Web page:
This week, several media outlets reported that Myanmar had hired the Podesta Group, a powerful US lobbying firm, to represent its interests in Washington.
Connections between governments and other influential actors in Washington are far from unique to Myanmar. And speculations about links between the Myanmar government and the Podesta Group – a firm founded by Tony and John Podesta, with the latter serving as chief of staff to President Bill Clinton, senior adviser to President Barack Obama, and now campaign chairman for Hillary Clinton’s 2016 presidential run – have been circulating for a while now. Last May, the connection made headlines when officials from the firm attended a meeting in the Rakhine State capital of Sittwe.
But the recent wave of attention largely stems from the April 10 disclosure filed by the Podesta Group with the Justice Department saying the firm will be paid $840,000 a year. The ‘activities’ the firm will perform are described in the disclosure as providing “strategic counsel to the principal on strengthening the principal’s ties to the United States government and institutions,” as well as to “assist in communicating priority issues in the United States-Myanmar bilateral relationship to relevant U.S audiences, including the U.S. Congress, executive branch, media, and policy community.” The Hill reports that this is the first time Myanmar has hired lobbyists in Washington for more than a decade.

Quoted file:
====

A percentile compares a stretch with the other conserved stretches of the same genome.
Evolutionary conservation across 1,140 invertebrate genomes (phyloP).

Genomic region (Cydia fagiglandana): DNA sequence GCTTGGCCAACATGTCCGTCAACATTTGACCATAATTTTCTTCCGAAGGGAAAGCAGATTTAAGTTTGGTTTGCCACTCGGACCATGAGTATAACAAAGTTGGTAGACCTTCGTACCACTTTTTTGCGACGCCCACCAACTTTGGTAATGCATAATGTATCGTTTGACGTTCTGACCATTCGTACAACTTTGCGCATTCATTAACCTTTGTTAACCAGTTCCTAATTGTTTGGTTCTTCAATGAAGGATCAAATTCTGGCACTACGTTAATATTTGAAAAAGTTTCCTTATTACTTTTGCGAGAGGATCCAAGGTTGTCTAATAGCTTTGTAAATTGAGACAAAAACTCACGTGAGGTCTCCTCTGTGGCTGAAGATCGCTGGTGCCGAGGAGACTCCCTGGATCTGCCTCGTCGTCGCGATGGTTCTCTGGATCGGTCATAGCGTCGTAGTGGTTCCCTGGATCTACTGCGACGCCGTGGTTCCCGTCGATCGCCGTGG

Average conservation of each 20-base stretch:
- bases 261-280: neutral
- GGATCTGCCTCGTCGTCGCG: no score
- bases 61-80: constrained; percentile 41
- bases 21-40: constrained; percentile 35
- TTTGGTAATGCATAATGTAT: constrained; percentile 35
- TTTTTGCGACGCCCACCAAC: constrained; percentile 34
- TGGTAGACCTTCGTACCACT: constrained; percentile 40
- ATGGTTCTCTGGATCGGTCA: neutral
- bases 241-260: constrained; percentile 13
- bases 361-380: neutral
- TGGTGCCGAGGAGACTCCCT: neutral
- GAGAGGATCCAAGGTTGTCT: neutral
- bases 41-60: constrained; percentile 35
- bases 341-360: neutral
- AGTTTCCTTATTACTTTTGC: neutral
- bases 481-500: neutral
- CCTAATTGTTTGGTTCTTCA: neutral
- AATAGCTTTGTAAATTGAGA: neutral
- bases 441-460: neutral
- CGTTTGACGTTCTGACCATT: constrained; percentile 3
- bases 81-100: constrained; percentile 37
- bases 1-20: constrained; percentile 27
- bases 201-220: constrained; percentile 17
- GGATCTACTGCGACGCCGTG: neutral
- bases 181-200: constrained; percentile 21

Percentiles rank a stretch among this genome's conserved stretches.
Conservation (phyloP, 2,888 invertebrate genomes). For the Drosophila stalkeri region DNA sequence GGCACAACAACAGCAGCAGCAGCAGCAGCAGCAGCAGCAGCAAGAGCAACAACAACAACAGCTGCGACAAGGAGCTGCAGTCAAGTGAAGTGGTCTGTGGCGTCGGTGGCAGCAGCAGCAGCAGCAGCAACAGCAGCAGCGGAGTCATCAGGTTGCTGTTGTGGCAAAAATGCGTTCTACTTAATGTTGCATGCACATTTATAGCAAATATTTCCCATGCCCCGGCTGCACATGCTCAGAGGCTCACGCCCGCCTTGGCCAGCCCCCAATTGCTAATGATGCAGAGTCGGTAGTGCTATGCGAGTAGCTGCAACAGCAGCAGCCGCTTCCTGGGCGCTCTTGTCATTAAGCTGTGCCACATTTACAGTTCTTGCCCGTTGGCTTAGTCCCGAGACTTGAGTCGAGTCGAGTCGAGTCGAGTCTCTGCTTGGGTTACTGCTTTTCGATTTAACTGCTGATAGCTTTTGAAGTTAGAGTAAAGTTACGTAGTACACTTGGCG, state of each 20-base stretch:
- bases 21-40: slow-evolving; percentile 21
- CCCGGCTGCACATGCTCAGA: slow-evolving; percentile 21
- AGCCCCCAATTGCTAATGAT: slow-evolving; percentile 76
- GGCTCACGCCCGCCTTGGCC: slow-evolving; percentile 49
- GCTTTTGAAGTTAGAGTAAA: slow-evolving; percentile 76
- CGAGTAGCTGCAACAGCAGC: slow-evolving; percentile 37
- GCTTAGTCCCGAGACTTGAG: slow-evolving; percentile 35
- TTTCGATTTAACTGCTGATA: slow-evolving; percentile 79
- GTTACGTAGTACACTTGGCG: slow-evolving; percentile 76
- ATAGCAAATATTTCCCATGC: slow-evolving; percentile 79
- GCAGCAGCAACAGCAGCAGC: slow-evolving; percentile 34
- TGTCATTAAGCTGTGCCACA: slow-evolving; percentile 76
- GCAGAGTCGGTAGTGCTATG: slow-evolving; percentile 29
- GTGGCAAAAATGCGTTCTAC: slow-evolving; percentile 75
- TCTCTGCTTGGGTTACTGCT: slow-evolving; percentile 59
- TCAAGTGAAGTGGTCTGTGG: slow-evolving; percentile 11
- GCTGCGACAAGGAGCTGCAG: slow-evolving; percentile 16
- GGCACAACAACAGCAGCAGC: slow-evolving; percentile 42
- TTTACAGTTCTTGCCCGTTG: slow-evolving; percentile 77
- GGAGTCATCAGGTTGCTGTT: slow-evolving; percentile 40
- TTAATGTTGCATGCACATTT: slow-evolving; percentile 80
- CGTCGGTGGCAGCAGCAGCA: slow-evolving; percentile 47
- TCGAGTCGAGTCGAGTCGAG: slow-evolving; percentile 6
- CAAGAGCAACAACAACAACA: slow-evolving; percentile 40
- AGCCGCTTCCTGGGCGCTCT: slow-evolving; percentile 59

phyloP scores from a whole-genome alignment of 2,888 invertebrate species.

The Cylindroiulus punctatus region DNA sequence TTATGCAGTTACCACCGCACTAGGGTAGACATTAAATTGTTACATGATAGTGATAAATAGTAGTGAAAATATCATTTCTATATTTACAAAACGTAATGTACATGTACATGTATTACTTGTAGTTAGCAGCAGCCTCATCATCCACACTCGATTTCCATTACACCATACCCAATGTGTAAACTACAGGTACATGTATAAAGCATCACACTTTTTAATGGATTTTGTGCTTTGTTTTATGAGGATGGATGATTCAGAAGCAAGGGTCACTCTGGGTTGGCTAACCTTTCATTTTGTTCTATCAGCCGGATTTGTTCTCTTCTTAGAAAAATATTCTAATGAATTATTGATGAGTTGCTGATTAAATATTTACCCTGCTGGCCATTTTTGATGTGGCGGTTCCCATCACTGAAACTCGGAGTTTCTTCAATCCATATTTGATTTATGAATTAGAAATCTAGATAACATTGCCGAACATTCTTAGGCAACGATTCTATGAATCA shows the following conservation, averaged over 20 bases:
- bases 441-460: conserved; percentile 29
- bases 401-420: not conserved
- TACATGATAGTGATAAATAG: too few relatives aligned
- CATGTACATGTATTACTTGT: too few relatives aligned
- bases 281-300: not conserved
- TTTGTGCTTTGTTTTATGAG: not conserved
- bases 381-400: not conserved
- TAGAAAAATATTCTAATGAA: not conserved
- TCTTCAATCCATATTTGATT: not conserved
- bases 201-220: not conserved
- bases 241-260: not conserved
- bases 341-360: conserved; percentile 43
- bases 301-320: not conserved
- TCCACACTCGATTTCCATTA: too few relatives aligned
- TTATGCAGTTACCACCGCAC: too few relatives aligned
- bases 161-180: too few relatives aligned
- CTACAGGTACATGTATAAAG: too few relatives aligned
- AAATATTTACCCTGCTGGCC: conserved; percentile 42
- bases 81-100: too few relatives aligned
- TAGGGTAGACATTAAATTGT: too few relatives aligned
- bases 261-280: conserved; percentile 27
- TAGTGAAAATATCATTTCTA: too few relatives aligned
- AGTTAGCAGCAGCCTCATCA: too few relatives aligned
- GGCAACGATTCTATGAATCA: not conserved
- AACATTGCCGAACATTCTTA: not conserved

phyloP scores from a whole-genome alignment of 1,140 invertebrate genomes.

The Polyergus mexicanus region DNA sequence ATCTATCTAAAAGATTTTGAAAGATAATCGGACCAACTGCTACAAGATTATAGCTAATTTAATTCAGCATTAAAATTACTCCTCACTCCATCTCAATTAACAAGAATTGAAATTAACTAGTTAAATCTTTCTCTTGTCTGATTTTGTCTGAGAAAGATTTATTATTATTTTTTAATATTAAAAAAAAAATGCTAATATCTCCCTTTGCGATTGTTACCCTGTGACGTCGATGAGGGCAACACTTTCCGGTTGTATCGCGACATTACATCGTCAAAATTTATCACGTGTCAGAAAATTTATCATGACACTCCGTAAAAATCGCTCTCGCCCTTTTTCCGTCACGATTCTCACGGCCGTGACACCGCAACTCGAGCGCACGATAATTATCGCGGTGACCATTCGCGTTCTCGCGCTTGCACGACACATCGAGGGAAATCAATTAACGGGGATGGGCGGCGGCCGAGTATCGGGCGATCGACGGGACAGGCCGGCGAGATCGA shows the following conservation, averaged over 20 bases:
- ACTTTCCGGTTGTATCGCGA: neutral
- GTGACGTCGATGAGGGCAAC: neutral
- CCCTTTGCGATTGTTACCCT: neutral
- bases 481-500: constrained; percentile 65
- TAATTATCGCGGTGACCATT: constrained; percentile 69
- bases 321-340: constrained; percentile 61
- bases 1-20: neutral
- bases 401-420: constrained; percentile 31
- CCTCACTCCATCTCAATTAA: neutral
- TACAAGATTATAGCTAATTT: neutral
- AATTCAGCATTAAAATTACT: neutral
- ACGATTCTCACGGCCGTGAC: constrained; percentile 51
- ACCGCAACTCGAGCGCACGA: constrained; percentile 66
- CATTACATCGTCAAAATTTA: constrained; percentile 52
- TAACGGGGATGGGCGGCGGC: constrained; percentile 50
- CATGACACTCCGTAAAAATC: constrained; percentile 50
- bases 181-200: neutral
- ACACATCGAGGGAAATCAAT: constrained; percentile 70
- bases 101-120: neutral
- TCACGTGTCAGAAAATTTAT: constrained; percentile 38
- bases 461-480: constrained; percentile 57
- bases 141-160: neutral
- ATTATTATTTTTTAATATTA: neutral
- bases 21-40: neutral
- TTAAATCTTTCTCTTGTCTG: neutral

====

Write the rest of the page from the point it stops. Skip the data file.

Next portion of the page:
The securing of these services comes as the United States continues to assess how far it can go in its evolving relationship with Naypyidaw, with the country’s historic opening in 2010 and ongoing rapprochement with Washington in peril with stalled reforms ahead of crucial elections later this year. Some – including in the US Congress – remain concerned about the country’s future direction, with critical constitutional reforms being unrealized and lingering problems including those related to ethnic conflict, intercommunal violence and human rights. Some lawmakers have argued that the Obama administration has done too much too soon, and have called for a suspension of further US ‘concessions’ and even restrictions on the regime in Naypyidaw.
Priscilla Clapp, the former U.S. Charge d’Affaires and Chief of Mission in Myanmar from 1999 to 2002, told The Hill that the country’s link with the Podesta Group was not surprising given its troubled transition and need to better navigate the American political system.
“The breadth of the transition that’s going on in the country is so wide and so deep that it’s having a lot of unintended consequences in the country and in the society,” Clapp said. “I suspect that this is some of the reason the embassy would want to have a very highly reputable, politically savvy firm representing them here,” she added, “because they don’t have the capacity to maneuver the political system here in the U.S., they want to make sure that the policy community in Washington understands them better.”
Some will undoubtedly view the link between Myanmar and US lobbyists as a way for Naypyidaw to deflect efforts at reform at home by shaping the narrative abroad.
“Rather than really reforming, Burma will pay Washington lobbyist $840K/year to pretend it is,” Kenneth Roth, the executive director of Human Rights Watch, tweeted on April 15.